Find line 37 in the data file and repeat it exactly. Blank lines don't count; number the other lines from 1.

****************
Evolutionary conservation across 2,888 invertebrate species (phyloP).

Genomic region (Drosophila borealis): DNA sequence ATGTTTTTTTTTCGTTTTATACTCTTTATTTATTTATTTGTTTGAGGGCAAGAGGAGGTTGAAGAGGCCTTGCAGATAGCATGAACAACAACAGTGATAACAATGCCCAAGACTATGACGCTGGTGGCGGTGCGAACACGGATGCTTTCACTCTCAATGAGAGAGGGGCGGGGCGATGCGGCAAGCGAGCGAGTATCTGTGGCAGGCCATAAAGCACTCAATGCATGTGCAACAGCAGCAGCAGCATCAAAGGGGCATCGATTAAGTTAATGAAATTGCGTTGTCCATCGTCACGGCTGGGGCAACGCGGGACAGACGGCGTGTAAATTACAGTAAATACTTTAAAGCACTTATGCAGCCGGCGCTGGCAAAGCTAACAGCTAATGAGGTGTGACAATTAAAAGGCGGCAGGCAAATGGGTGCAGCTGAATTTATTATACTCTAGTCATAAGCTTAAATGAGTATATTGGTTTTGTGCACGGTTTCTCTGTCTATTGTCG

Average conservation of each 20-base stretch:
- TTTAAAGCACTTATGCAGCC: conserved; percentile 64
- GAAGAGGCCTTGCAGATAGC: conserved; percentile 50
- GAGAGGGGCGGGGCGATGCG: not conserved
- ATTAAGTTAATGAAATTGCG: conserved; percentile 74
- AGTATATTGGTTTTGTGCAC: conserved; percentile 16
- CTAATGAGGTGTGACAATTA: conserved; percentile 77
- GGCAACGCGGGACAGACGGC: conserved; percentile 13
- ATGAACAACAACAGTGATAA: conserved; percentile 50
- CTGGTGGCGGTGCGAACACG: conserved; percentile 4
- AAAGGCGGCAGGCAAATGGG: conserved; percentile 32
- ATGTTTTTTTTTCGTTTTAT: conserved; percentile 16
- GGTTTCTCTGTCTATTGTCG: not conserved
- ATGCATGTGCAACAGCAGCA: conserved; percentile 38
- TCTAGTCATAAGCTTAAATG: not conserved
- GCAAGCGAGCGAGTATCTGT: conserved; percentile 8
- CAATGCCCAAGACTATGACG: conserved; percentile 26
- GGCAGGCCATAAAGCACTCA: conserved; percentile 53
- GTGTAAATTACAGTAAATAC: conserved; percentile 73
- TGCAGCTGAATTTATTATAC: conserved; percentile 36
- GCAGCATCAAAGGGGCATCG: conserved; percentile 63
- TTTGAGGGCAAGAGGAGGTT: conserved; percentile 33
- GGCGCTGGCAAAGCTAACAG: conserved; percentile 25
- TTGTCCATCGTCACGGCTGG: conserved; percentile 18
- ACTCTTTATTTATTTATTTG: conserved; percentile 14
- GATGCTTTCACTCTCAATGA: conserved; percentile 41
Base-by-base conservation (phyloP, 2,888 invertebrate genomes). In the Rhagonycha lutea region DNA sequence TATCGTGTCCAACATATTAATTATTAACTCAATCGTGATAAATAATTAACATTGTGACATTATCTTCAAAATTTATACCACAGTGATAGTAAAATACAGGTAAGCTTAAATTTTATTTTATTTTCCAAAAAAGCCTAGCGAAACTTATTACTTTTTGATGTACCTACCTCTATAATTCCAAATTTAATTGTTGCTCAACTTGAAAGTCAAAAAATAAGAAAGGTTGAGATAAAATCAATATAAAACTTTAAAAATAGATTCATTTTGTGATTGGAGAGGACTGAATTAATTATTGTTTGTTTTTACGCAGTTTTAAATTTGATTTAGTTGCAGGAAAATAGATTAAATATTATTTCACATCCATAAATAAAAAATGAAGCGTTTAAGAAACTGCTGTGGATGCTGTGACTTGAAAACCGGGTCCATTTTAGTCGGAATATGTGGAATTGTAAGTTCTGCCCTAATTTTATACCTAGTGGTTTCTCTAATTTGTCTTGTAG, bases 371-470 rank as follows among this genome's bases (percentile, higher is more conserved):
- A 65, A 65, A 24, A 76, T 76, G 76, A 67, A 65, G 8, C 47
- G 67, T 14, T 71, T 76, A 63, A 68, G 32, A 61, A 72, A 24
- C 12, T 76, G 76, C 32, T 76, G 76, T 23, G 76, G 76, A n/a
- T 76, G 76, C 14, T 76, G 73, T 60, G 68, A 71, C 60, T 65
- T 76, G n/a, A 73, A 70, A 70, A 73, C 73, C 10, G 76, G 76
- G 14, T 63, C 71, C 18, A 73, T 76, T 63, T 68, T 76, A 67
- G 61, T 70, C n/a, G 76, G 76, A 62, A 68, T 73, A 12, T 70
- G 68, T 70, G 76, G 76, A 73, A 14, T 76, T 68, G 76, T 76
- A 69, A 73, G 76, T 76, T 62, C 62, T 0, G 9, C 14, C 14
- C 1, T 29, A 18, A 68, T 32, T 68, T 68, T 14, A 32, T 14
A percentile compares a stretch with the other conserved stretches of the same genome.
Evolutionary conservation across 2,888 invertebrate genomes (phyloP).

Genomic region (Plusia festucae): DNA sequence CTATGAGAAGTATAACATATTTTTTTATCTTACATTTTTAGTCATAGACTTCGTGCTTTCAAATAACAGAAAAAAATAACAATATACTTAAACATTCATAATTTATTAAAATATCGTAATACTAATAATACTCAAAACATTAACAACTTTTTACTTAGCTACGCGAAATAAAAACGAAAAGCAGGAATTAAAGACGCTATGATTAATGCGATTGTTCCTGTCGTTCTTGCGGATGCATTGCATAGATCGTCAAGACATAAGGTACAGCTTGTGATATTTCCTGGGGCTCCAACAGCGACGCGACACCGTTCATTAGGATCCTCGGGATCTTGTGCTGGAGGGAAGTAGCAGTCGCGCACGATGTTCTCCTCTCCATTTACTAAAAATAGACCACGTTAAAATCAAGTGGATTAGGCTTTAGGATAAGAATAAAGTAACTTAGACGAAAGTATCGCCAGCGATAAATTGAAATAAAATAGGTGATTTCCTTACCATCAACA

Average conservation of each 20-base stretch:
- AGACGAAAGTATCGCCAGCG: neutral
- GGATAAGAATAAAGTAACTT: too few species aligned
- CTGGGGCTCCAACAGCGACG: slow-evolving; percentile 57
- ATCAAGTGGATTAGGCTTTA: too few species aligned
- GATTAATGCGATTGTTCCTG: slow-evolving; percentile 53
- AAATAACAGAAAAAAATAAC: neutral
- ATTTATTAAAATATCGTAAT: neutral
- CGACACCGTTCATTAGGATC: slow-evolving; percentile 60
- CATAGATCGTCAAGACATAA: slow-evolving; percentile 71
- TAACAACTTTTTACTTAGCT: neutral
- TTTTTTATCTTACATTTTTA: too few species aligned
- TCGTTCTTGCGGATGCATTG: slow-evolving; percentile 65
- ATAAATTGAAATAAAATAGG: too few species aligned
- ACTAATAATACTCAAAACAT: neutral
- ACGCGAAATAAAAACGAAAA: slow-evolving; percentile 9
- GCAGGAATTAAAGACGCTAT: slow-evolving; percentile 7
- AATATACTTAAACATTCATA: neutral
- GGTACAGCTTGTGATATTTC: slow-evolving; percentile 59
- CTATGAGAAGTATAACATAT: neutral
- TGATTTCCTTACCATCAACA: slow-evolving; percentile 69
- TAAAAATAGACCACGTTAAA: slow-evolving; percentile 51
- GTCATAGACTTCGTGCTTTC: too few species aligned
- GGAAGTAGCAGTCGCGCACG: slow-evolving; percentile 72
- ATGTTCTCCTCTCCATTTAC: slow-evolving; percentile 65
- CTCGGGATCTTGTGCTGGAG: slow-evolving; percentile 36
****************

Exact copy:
- G 68, T 70, G 76, G 76, A 73, A 14, T 76, T 68, G 76, T 76